Jessica Chambers has been inventing stories even before she was old enough to hold a pen. She has a passion for writing contemporary novels packed with emotion, complex relationships and often a touch of mystery.
Visually impaired from birth, Jessica currently lives with her family and Staffordshire bull terrier in the English town of Windsor. In addition to devouring fiction of all genres, she loves watching TV quiz shows and admits to being extremely competitive when it comes to a game of Trivial Pursuit.
Her latest book is Dark is the Sky.
You can visit her website at www.jessicachambers.co.uk.
About Dark is the Sky
Twelve years earlier, Olivia and Joel Cameron invited the family to spend the weekend at their new country home. Olivia hoped to provide them all with a much-needed escape from their anxiety over the recession crippling the nation; instead, the visit ended in tragedy when Scott, Joel’s wild and outrageously sexy youngest brother, was found dead. The repercussions tore the family apart.
Now, Olivia’s sister Violet has persuaded her to host a reunion. She claims it’s time they finally put the past behind them and laid their ghosts to rest. However, some wounds run too deep to heal, and some secrets are too destructive to remain hidden. Still grieving for the man she loved, Violet is determined to uncover the truth behind his death—a truth she believes lies within her own family.
As the web of deceit and hostility begins to unravel, family ties are tested to the limit, and no one will emerge unscathed.
Q: Welcome to Beyond the Books, Jessica. Can you start out by telling us whether you are published for the first time or multi-published?
I suppose you might say somewhere between the two. Dark is the Sky is actually my second novel. My debut, Voices on the Waves, came out as an ebook in September 2010, although those who still prefer the feel of physical books will be glad to know it’s recently been released in paperback!
Q: When you were published for the first time, which route did you go – mainstream, small press, vanity published or self-published and why or how did you choose this route?
Like many authors, I began by contacting agents, seeking that six-figure publishing deal. After a ton of rejections, a handful of manuscript requests and no contract, I set my sights slightly lower and looked for a small press publisher. If that hadn’t worked out, I may well have decided to go down the self-publishing route, especially now it’s possible to do this for free on Kindle. As it happened though, it didn’t come to that. The day Voices on the Waves was picked up was one of the proudest moments of my life! Not that I’ve abandoned my dream of landing the agent and big publisher. It’s just taking me a bit longer to get there than I originally anticipated.
Q: How long did it take you to get published once you signed the contract?
Around nine months for Voices on the Waves, and six for Dark is the Sky.
Q: How did it make you feel to become published for the first time and how did you celebrate?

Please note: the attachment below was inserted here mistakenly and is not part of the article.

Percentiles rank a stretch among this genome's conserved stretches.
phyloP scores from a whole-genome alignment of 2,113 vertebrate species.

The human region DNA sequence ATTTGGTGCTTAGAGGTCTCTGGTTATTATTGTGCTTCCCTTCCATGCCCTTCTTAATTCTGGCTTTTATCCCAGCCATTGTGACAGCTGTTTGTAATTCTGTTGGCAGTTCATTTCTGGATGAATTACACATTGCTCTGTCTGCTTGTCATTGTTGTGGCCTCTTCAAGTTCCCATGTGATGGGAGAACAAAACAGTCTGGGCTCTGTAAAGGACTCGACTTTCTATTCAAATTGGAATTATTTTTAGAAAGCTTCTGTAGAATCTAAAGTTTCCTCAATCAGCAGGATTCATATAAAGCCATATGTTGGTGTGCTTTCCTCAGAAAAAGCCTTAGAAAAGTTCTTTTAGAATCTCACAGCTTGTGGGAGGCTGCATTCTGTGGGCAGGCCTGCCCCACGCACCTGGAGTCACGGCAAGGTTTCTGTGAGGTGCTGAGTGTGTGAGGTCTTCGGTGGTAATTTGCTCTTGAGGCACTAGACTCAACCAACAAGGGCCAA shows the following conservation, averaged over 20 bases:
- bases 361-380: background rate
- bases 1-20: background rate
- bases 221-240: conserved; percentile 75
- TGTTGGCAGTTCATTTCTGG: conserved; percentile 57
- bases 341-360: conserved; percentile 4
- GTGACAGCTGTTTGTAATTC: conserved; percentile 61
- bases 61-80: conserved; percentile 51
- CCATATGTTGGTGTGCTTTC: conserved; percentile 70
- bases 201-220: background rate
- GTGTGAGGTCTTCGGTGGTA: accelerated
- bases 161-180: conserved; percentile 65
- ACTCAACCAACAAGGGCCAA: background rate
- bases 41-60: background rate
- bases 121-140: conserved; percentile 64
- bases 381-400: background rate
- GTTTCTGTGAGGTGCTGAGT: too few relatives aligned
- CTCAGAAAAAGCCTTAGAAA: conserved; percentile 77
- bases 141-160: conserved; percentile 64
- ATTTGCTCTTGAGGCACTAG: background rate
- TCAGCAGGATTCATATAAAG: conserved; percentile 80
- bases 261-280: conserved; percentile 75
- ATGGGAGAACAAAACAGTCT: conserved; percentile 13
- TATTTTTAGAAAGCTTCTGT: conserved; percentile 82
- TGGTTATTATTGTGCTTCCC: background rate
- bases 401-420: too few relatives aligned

You know, my feelings were a lot more mixed than I expected. Yes, it was amazing, one of the biggest highs I’ll probably ever experience, and I was only too ready to crack open the champagne to celebrate with my family. What I hadn’t been prepared for was how incredibly daunting it was, knowing that my book was out there in the big bad world. What if no one liked it, or worse still, I didn’t sell a single copy? Needless to say, my fears proved groundless, but at the time, it was a real emotional rollercoaster!
Q: What was the first thing you did as promotion when you were published for the first time?
I’m still nowhere near being a marketing expert, but when Voices on the Waves was released, I knew almost nothing. I certainly had no idea of the amount of work that goes into promoting a book. The one thing I was aware of even then, however, was the virtual book tour, so that’s what I did. In the month following my release, I stopped at around thirty blogs to talk about my book, and it certainly helped spread the word.
Q: Since you’ve been published, how have you grown as a writer and now a published author?
Well, It’s still very early days. I’m at the beginning of what I hope will be a long writing career and I have so much more to learn. I think perhaps I have more confidence in my own style now than I did before getting published, and am less concerned that my novels don’t fit neatly into any particular genre.
Q: What has surprised or amazed you about the publishing industry as a whole?
Just how much of the responsibility for promoting a book lies with the author. Of course, in the case of small press publishers who have a limited budget, this is only to be expected. Yet, faced with today’s economic climate and competitive market, even the larger publishing houses have shifted some of the burden onto their authors. When I first began writing, it never occurred to me that I would one day have to learn to be a marketing guru as well as a story-teller!
Q: What is the most rewarding thing about being a published author?
Having readers write to you to tell you how much they enjoyed your book, or reading positive reviews. Knowing that there are people out there who appreciate what you’ve written really makes all the hard work worth while!
Q: Any final words for writers who dream of being published one day?
Never give up on your dream. The journey may be longer than you hoped, and you’ll probably find yourself taking a few wrong turns and unexpected paths along the way, but hard work and determination will get you there in the end.